Some good points of the article include not packing the meat too tightly or the burger will be tough and that you can season the patty adequately with just salt and pepper. But the most helpful part of the article describes how to grill the perfect burger:
"Burgers cook so fast that the heat source doesn’t matter much. You want a hot fire, but not a blazing hot one; that fat, as we all know, is quick to ignite. The rack, which should be very clean, should be three or four inches above it. Turn the burger only after the first side releases its grip on the grill, after a few minutes; if you don’t press with the spatula, you’ll get less sticking, too. Cooking time depends on the size of the burger, of course, but mine take about 6 to 8 minutes total, for rare to medium-rare. Pork takes a little longer, but not much."

Check out Bittman's recipe for the Inside-out Lamb Burger, but get ground lamb or ask the butcher to do it. It looks very tasty. See the picture above and that will get your mouth watering.

If cooking your own hamburgers is just too much work in general, might I suggest stopping by one of my favorite places in New York City for the absolute best hamburger - The Half King. They have the best burgers I have ever tasted, hands down. Order a pint, splurge and get the french fries as your side, and you are set to eat a truly wonderful American meal.

Sunday, May 20, 2007

A great place to buy cookbooks

I have discovered that the best place to buy cookbooks at a bargain price is Strand Books in New York City. Despite living in NYC for two years I had never been to Strand until my brother took me there one time when I was visiting him. Now I make a point to go every time I am in New York. The prices cannot be beat, they have an incredible selection of cookbooks, and ambiance of the place is amazing.

I discovered that Strand is place to buy cookbooks when I found The Silver Spoon, a cookbook I had been coveting, for about $20. It was half off! I could not resist purchasing the cookbook (and several other books). Pretty much all the books, including cookbooks are marked 30-50% off the cover price. The nice thing about this bargain buying experience is, unlike Amazon or shopping online, you can actually flip through the myriad of cookbooks they have right then and there.
While waiting for my brother to hurry the heck up, I was worrying about how I was going to tell Mike I bought a 20 lb book that I needed to carry back to San Francisco with me. I noticed a sign that they will ship your purchases for a very reasonable price. Things kept getting better and better. I now had a cookbook I had wanted forever and I did not have to break my arms to get it home!

If you ever find yourself in NYC and near Union Square check out Strand Book Store located at the corner of 12th Street and Broadway, just south of Union Square. Their hours are: Monday-Saturday 9:30 AM-10:30 PM and Sunday 11:00 AM-10:30 PM.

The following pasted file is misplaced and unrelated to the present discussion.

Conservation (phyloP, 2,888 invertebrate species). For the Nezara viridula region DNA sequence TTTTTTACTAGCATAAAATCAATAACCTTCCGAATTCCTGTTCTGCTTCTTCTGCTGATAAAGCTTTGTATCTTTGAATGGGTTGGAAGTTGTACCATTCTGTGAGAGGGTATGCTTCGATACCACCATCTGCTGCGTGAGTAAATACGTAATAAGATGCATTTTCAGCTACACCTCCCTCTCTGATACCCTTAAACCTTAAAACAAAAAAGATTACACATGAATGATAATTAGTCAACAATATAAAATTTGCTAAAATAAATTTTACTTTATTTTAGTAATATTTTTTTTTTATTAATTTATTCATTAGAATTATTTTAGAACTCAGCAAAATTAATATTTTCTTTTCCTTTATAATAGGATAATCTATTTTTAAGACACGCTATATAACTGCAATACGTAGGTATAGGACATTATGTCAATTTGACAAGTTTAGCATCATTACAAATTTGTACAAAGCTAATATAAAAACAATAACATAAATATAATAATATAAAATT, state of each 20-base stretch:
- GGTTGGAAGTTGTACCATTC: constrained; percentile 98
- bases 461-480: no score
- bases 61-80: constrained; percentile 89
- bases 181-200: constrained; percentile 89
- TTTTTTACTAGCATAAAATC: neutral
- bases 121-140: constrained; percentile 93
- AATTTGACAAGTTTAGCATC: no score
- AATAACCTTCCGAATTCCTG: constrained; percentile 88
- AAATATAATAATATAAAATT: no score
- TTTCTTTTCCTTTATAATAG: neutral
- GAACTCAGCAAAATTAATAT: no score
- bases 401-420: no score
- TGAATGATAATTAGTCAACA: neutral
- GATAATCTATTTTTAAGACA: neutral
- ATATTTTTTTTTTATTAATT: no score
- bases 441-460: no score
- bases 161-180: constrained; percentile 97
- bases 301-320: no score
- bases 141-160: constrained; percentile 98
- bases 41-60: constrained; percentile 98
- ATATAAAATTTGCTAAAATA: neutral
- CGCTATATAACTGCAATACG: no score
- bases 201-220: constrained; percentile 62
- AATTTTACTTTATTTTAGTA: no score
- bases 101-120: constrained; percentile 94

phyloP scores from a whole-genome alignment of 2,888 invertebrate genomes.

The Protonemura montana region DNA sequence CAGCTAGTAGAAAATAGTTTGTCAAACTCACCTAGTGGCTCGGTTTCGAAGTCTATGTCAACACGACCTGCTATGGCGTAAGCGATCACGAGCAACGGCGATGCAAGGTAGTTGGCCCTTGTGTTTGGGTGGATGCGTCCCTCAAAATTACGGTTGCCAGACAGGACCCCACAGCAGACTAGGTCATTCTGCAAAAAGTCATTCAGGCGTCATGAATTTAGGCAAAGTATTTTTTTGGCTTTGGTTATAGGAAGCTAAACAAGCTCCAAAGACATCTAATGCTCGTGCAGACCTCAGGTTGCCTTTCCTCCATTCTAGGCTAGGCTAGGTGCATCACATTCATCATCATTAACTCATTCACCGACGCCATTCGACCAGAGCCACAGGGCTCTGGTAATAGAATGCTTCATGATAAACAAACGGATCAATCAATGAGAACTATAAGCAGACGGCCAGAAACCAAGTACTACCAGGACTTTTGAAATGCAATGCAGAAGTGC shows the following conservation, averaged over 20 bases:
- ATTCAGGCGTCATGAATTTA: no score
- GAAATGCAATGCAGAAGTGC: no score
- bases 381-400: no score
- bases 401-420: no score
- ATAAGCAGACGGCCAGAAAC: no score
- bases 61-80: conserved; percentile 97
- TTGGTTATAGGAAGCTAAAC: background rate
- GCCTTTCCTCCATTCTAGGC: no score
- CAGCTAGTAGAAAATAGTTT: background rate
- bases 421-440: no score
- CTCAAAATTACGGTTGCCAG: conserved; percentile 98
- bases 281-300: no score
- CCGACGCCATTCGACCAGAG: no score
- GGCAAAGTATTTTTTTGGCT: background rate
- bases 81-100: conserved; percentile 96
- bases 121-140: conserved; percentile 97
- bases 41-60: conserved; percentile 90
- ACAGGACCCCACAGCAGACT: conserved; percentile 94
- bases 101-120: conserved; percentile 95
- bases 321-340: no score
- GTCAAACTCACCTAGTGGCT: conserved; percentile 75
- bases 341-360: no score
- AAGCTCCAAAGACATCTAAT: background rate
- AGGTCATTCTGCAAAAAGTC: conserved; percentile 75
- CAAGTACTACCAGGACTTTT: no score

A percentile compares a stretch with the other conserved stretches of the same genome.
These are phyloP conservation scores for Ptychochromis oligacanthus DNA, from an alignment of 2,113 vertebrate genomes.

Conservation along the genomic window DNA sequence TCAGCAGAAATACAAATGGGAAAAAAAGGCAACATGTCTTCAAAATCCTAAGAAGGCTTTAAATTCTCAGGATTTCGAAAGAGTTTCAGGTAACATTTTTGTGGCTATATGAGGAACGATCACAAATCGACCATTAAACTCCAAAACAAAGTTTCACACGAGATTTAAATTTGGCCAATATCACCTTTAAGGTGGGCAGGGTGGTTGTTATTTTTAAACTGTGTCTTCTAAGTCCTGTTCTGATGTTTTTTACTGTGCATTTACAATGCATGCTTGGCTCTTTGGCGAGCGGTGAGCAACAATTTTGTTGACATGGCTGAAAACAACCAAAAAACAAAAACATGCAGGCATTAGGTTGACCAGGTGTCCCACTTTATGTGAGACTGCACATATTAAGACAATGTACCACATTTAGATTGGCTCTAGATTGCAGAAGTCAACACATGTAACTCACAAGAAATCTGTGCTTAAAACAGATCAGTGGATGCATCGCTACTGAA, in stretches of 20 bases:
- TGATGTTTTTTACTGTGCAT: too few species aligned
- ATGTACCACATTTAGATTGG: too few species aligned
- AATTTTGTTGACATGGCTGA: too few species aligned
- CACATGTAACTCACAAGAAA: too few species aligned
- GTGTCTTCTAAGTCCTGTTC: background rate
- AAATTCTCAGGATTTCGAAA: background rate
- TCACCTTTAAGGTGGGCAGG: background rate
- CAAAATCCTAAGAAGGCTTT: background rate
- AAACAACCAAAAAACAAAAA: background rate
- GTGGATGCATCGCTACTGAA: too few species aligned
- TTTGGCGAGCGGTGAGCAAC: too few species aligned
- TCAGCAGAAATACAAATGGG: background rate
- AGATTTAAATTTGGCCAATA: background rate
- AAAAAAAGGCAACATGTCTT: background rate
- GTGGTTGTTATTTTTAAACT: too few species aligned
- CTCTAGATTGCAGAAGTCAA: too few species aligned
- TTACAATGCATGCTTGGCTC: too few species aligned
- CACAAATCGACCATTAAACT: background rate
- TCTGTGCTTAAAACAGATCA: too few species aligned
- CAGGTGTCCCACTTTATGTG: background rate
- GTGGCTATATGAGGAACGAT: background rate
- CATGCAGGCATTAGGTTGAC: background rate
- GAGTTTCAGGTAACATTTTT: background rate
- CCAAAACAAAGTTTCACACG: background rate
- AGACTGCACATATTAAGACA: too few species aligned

Friday, May 18, 2007

I never buy salad dressing

That is because I nearly always make it myself. This Mustard Vinaigrette is the simplest recipe and you can scale depending on the number of people to which you are serving salad. The mustard gives the vinaigrette a nice bite but isn't overwhelming and the olive oil is super healthy. And most importantly it tastes SO GOOD!

Mustard Vinaigrette

1 part real deal Dijon mustard, I recommend the brand Maille which can be found any grocery
1 part vinegar, typically I use red wine vinegar or champagne vinegar
3 parts extra virgin olive oil
Salt and pepper to taste (I recently discovered course salt adds a nice crunch)

Your "parts" can be 1 tsp mustard, 1 tsp vinegar, and 1 tbsp olive oil which would serve about one person. For a larger amount use 1/3 cup mustard, 1/3 cup vinegar, and 1 cup olive oil.

Whisk the mustard, vinegar, salt, and pepper together. Then slowly drizzle the oil into the mustard and vinegar while whisking constantly to incorporate. Pour mixture over the salad, toss, and serve. Enjoy! And please try all sorts of varieties including adding herbs, using different vinegars, using different types of mustard, to give you some ideas.

Wednesday, May 16, 2007

Low brow nutella

I recently came across an incredible product. Granted, I haven't tasted it...yet, but I love the idea. The company is P.B. Loco and they make flavor enhanced peanut butters. The site even has recipes for suggested uses. The flavors are Peanut Butter with:

  • CoCo Banana
  • Asian Curry Spice
  • Dark Chocolate Duo
  • Jungle Banana
  • Raspberry White Chocolate
  • Sun-Dried Tomato
  • Creamy White Chocolate
  • European Cafe Mocha
  • Raspberry Dark Chocolate
  • Sumatra Cinnamon Raisin
  • Sun-Ripened Apricot
  • Classic Crunch
  • Classic Creamy

This product reminds me of Nutella, peanut butter's high brow, Euro alternative, but more fun. Can't you just imagine crepe including Peanut Butter with Sun-Ripened Apricot or toast with Peanut Butter with Raspberry White Chocolate.? It sounds divine, doesn't it? I wonder what peanut butter cookies made with Peanut Butter with European Cafe Mocha would taste like. You can even make a nice satay with the Peanut Butter with Asian Curry Spice. My mouth is watering just thinking of these alternatives.

I think P.B. Loco should rethink their marketing campaign, "The Adult Peanut Butter." Granted some of their flavors are a bit sophisticated, but I am pretty sure most kids would like the Jungle Banana flavor. My first thought when I saw the phrase "Adult Peanut Butter," was that they somehow incorporated liquor into the peanut butter. For example, Whiskey flavored Peanut Butter. Not sure how that would work, but that is what the marketing campaign initially made me think.